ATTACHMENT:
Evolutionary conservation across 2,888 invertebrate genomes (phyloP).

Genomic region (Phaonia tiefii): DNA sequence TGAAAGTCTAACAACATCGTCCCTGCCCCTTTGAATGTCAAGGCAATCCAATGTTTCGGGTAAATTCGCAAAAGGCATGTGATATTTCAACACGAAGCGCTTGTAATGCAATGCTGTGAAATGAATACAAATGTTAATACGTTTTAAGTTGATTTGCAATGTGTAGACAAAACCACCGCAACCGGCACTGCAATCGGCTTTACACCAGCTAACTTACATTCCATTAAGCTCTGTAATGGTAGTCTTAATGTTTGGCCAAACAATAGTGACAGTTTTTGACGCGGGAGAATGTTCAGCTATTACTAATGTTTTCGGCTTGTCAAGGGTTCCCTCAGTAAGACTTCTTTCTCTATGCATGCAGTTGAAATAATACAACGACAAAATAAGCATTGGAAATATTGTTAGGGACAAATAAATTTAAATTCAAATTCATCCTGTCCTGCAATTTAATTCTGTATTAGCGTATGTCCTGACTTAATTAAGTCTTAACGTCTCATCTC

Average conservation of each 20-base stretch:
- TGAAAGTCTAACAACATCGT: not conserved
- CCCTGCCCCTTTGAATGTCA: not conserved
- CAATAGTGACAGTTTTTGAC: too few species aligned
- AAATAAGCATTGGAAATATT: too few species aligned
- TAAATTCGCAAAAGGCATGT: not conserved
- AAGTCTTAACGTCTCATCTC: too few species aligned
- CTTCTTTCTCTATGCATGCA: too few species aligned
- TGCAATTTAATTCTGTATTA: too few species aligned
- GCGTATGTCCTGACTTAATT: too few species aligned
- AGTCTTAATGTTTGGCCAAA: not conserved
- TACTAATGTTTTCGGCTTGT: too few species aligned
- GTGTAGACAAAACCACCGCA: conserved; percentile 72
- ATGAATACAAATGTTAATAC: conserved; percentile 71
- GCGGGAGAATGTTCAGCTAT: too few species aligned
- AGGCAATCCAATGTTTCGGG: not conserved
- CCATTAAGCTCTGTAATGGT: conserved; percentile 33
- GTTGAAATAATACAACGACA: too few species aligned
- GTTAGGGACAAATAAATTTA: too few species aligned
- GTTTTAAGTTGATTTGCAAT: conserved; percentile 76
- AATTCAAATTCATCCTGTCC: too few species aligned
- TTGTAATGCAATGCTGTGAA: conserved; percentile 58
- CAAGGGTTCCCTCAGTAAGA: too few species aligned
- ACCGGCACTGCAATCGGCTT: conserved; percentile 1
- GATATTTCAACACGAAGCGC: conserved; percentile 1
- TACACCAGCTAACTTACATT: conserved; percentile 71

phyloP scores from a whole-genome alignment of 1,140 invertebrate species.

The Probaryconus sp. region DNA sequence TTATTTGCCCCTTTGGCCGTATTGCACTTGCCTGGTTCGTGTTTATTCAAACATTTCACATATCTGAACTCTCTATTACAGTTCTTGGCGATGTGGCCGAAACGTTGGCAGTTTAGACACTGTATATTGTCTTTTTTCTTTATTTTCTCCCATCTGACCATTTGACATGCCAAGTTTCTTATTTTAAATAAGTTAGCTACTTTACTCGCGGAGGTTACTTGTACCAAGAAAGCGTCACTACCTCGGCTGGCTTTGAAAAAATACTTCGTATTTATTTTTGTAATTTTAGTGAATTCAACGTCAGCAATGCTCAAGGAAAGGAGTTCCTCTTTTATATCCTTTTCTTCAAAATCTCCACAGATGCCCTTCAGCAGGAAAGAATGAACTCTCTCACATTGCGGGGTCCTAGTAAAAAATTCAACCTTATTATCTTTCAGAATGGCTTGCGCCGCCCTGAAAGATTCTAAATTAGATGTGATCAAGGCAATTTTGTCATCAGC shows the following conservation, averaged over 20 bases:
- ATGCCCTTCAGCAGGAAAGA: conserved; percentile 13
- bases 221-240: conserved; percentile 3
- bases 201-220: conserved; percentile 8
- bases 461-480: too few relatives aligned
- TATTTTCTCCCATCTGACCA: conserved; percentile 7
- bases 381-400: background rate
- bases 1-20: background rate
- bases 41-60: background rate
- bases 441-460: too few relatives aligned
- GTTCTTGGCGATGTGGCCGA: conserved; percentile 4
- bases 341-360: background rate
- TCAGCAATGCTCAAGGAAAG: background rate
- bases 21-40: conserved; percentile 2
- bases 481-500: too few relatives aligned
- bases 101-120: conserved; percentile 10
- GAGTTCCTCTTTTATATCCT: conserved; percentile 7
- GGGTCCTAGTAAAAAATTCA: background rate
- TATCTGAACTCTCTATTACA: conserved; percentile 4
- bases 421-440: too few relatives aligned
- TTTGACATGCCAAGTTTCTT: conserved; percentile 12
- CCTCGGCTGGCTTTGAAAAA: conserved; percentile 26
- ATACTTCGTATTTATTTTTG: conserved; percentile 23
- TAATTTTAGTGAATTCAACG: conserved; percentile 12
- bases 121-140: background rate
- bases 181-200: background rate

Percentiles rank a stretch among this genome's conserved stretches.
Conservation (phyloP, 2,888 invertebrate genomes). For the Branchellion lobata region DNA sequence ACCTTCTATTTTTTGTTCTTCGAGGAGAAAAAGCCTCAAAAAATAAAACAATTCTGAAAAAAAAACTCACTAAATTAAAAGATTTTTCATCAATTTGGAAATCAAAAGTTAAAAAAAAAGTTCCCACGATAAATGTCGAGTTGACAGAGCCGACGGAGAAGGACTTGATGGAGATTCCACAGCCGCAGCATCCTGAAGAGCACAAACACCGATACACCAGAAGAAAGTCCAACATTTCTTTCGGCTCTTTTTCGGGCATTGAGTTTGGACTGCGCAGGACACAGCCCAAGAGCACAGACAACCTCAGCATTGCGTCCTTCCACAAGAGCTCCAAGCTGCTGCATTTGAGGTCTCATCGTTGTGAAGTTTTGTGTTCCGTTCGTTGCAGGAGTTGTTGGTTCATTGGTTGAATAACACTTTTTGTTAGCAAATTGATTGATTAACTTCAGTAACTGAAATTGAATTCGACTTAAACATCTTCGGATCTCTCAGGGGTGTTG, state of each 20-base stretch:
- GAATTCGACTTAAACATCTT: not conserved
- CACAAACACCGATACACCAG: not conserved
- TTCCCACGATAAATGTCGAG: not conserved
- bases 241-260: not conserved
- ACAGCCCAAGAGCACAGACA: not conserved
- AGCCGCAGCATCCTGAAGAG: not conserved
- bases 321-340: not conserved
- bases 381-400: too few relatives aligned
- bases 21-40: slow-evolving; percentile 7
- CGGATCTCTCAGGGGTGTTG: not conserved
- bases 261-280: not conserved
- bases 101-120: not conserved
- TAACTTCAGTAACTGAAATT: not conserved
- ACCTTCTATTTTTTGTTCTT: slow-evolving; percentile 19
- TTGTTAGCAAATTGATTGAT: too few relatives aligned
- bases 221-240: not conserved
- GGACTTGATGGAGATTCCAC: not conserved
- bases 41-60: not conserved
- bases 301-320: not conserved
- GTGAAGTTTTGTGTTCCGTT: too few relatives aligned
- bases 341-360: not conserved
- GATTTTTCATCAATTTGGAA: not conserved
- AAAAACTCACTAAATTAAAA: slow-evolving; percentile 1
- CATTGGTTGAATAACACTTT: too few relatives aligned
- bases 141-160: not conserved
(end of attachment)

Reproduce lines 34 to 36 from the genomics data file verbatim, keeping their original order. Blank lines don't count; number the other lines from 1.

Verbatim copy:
- bases 461-480: too few relatives aligned
- TATTTTCTCCCATCTGACCA: conserved; percentile 7
- bases 381-400: background rate